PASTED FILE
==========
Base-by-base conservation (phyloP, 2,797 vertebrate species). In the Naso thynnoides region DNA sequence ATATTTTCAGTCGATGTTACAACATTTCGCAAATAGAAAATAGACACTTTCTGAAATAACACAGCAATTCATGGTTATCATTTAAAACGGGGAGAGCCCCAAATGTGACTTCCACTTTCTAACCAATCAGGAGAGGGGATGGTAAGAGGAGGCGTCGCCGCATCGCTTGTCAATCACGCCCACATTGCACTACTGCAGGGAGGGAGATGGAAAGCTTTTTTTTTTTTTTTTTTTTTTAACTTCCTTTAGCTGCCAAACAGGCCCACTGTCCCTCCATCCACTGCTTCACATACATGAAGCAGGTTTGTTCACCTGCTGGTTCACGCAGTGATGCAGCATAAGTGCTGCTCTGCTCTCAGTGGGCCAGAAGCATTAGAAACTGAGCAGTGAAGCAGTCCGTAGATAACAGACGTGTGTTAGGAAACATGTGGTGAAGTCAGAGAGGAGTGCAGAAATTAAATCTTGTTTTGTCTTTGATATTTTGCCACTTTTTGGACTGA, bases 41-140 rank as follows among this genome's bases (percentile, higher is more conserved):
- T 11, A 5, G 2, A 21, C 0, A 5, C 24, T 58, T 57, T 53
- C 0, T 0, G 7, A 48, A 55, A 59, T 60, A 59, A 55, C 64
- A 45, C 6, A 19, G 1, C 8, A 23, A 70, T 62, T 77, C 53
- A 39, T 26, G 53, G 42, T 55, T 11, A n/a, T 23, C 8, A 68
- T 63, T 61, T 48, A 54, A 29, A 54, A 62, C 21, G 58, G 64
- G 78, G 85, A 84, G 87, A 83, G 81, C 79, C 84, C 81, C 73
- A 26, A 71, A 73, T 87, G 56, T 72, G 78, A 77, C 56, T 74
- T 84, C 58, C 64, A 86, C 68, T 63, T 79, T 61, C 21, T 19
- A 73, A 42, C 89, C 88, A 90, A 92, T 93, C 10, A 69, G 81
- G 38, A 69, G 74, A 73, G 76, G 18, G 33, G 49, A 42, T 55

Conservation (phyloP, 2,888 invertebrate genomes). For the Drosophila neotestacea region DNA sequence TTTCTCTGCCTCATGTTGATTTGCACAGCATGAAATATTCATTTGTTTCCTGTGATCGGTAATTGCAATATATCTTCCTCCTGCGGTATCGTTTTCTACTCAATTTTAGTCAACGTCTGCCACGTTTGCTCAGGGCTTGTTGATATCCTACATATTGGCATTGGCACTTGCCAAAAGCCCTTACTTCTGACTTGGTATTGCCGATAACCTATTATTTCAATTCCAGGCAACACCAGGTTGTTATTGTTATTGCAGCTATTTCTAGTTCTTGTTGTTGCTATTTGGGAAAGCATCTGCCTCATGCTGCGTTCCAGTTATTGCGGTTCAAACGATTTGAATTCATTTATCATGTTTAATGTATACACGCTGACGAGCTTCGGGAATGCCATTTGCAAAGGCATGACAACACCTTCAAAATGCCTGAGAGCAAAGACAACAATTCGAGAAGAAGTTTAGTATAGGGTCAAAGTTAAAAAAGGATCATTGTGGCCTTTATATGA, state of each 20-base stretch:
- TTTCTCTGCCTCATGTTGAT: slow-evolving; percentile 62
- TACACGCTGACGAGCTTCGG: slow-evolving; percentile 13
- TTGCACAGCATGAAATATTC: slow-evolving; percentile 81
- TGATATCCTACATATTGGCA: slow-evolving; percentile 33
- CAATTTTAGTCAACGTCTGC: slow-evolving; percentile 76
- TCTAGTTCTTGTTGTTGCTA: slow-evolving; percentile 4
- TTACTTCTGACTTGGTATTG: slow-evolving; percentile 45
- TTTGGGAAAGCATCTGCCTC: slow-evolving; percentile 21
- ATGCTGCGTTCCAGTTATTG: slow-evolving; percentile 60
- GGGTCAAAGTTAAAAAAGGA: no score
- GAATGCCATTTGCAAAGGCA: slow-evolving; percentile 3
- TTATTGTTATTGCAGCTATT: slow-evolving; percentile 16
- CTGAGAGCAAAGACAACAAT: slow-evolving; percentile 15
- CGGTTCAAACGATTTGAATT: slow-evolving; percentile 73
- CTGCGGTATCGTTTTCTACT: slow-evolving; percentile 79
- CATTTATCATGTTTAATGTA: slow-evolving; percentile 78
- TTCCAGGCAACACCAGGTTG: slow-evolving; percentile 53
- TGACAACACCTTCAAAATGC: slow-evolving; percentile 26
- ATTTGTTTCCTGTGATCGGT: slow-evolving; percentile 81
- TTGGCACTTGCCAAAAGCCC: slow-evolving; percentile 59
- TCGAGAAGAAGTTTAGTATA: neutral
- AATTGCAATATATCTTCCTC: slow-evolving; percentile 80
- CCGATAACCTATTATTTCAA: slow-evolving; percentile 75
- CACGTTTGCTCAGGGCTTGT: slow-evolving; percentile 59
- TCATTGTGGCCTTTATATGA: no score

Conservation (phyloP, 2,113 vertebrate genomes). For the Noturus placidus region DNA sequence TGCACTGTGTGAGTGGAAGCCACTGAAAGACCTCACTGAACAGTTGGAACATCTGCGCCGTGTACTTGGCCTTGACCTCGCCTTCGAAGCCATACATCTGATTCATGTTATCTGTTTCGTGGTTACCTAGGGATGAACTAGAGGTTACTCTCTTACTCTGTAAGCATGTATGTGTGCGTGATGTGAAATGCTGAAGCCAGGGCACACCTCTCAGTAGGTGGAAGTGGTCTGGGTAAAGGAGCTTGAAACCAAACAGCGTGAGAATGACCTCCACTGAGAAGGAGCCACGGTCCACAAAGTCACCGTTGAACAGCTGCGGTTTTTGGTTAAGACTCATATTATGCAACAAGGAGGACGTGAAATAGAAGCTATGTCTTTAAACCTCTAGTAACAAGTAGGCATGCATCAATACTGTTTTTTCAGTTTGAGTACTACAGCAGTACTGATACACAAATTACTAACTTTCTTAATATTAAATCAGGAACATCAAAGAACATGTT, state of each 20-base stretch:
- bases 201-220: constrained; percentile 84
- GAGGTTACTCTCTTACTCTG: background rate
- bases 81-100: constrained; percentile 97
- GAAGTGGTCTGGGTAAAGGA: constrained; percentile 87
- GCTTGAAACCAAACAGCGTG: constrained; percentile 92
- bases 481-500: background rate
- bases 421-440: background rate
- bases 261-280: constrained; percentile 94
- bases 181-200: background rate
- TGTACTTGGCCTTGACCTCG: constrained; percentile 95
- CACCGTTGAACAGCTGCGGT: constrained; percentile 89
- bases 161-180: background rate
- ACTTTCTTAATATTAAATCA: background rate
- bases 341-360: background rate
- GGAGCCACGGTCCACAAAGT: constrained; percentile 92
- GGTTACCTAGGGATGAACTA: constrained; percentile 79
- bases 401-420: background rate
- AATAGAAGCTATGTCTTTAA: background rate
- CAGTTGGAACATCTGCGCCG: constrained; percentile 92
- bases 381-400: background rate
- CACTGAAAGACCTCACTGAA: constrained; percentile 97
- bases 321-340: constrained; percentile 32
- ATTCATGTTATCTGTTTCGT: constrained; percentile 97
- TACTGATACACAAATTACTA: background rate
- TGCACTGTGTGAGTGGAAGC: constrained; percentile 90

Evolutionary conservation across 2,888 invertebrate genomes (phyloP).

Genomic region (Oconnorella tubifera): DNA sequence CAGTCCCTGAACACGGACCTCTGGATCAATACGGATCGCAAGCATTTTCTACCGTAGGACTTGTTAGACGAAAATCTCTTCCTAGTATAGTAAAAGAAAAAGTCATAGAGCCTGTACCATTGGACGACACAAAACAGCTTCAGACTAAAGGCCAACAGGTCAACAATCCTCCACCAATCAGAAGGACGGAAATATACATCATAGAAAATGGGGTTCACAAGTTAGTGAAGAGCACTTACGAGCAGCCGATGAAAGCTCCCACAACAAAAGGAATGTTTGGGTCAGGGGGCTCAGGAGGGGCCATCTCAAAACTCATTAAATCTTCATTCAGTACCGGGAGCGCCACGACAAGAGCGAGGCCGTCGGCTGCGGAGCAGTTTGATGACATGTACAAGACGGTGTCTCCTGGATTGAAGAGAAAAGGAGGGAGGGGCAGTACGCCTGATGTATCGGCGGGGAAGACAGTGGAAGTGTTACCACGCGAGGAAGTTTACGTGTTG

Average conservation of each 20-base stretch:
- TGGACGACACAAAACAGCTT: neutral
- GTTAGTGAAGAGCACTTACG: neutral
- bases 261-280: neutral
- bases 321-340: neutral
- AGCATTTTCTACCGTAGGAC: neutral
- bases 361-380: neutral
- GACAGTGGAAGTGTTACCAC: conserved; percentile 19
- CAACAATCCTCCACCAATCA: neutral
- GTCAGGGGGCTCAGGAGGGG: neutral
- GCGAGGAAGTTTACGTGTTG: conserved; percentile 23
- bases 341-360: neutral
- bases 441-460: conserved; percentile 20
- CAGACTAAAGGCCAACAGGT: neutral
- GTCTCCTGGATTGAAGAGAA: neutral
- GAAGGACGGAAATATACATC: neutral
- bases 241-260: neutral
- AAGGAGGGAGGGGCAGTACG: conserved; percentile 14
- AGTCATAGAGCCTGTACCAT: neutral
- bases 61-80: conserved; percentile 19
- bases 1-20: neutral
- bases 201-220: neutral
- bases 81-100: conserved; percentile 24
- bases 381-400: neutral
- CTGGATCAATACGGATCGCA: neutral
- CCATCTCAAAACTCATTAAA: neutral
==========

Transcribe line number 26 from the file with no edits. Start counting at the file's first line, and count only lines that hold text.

- CGGTTCAAACGATTTGAATT: slow-evolving; percentile 73